There comes a time when you need to upgrade the piggy bank – and many kids will be eager to do so. Opening a bank account is a step towards adulthood and independence. Depending on their age, you can get child-friendly bank accounts, but pre-paid cards exist as a viable alternative.
Starting early can give your child a sense of responsibility and develop their habits as they manage their own money. Not only that, but bank accounts are a way to give them a sense of freedom – while all you’re really doing is upgrading the piggy bank or money pot.
Developing financial literacy for kids
Financial literacy for kids will look different, depending on their age. While you may be tempted to wait until later in life, you can start introducing your child to money early on.
When should you first start teaching children about money?
From the moment your child starts to talk, ask questions, and understand concepts you can introduce them to money. In theory, children as young as four or five could learn simple aspects such as the value of different coins or how to use money.
You can also impart the importance of keeping money safe and reward them for looking after any pocket money.
What should you teach 5-7 year olds?
This is a great opportunity to reinforce the concept of saving, but you should make it fun. Discussing some of their wants and how to achieve them is good but putting it into action is even better. Let them save for a new toy and involve them in the shopping, so you can try to save some money together.
What should you teach 8-10 year olds?
At this age, you can teach children about things they want and need. Perhaps get them involved in the weekly shop or have them select things for their packed lunch on a budget. Help them save the remaining budget to reach a goal they want and introduce the concept of earning money through chores.
What should you teach 11-13 year olds?
Money lessons can be a great way to start giving children their independence by having them take responsibility for their own spending habits. Having goals, income, and wants is an effective way to let them become independent decision makers.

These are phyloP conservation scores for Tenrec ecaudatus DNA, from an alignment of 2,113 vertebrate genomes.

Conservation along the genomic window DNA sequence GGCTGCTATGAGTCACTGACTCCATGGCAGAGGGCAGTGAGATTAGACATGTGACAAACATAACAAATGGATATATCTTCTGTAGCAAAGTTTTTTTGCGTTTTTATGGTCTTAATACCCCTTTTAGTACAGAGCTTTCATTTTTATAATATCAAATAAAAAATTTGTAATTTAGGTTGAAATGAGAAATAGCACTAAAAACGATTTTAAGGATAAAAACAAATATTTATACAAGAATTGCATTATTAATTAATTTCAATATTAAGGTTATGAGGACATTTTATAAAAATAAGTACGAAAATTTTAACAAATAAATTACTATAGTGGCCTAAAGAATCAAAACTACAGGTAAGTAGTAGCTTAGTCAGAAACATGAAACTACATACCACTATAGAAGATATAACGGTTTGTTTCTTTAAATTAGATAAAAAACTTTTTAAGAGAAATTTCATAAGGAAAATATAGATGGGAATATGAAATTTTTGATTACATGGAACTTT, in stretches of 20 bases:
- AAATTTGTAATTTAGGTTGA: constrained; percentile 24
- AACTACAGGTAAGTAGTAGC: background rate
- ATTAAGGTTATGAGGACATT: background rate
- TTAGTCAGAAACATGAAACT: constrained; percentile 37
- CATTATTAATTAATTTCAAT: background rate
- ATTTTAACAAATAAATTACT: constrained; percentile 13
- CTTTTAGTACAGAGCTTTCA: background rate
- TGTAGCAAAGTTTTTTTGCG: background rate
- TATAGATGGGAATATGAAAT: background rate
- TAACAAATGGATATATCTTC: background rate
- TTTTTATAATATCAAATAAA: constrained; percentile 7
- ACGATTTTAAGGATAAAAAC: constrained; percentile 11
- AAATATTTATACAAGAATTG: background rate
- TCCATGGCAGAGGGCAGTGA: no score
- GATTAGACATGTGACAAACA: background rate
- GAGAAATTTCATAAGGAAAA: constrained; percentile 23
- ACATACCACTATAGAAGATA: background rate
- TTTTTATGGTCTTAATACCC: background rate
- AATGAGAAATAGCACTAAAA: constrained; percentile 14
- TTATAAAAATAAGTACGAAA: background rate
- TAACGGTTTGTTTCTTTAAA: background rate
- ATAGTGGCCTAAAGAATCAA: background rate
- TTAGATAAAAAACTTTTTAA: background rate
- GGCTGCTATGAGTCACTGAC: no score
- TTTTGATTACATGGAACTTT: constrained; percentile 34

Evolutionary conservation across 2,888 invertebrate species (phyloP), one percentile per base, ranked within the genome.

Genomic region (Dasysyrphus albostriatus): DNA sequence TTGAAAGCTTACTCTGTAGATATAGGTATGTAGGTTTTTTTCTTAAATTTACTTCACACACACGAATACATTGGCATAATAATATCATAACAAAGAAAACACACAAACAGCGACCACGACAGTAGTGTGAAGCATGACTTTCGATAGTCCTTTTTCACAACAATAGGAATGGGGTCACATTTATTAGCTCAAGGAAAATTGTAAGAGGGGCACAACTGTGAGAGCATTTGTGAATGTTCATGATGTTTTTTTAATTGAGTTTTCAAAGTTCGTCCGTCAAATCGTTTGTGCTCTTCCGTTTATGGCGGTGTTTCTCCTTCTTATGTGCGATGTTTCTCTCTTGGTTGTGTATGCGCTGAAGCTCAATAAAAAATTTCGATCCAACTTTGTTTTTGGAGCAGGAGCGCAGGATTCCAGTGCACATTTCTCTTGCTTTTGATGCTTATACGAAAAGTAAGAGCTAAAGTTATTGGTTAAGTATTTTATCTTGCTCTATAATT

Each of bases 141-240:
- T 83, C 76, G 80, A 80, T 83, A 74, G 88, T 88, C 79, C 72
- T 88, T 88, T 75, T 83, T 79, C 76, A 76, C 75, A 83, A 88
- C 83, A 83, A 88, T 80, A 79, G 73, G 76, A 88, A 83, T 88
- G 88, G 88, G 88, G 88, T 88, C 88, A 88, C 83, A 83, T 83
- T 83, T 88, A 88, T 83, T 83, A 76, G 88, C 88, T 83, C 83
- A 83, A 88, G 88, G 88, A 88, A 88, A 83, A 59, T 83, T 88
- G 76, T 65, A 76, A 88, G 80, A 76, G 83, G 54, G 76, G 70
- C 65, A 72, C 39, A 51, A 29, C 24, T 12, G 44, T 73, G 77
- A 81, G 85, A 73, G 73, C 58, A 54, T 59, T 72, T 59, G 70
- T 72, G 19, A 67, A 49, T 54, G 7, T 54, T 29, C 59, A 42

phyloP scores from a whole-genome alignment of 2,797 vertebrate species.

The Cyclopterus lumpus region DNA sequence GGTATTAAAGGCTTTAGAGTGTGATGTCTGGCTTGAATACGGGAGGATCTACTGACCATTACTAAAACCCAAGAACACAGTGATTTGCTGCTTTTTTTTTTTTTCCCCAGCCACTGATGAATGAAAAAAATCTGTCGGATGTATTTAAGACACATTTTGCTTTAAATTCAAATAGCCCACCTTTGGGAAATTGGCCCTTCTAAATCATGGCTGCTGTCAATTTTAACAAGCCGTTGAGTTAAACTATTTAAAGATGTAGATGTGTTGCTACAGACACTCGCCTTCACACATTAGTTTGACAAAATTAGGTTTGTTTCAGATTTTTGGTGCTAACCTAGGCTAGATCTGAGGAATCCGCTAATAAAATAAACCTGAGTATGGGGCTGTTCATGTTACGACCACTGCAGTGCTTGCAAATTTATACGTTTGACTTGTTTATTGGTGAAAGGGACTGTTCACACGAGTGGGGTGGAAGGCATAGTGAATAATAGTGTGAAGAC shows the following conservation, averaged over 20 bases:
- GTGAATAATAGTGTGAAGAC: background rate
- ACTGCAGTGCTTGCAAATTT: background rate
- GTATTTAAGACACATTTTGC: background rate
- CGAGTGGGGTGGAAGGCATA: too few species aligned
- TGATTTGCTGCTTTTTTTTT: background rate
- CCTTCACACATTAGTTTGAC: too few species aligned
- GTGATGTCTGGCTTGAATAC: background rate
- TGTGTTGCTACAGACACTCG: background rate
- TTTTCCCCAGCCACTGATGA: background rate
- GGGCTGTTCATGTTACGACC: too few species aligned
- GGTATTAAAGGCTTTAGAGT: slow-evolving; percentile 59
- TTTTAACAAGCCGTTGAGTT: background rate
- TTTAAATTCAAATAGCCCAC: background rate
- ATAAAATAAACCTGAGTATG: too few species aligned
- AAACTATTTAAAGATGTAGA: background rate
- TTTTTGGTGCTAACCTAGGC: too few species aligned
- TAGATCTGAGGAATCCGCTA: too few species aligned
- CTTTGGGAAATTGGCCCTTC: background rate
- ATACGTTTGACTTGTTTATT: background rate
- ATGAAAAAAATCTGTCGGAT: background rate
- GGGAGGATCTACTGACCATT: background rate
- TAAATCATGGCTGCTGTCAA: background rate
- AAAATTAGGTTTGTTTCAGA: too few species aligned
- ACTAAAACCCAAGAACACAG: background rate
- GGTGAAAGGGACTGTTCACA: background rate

What should you teach teenagers?
Money becomes a driving force at this age, between expensive trips, learning to drive, hobbies and even clothing. Earning their own income is important and so is making their own financial decisions.
For things outside of their wage packet, you could introduce concepts like borrowing. For example, you could explain how a loan works from companies like Norton and set up your own internal loan between you and your child. This can be an effective way for them to pay for a trip without a handout.
This is also an excellent time to get your child a bank account, especially if they’re working. Helping them with their first wage packet can be a great way to teach them how to hold onto money they may be tempted to spend.
Talk about money habits as a family
Talking about money as a family isn’t always the most comfortable thing, remember though – the more you talk about money, the easier it becomes. There are a few reasons you may want to talk about money with the family, some could include.
- It sets realistic expectations about what you can and cannot do. If an adult child knows things are tight, they may take different avenues to achieve their goals such as learning to drive.
- Discussing finances helps children understand the value of money and may impart knowledge that helps them spend and save better.
- Talking about money could reduce financial conflicts by creating understanding.
Additionally, being transparent can be a great way to lead-by-example when it comes to saving, spending, and budgeting.
Introduce saving as a lesson about money
Even now, saving money can be difficult to do. However, next to earning, it’s one of the most important skills to have. Teaching kids good money habits includes helping them learn to save. The earlier you start, the easier it becomes when those savings goals begin to get bigger.
Saving money has multiple benefits – not only does it teach children to be patient and work towards something they want, it instils an inherent value of money in them. By saving, they can get a sense of what each payment into their piggy bank (or bank account) is worth. You don’t have to wait until your child is earning money to discuss saving. Pocket money or money for birthdays and Christmas can all be good opportunities to encourage saving.
Want to learn more about handling your money? Look at our Know How section for more.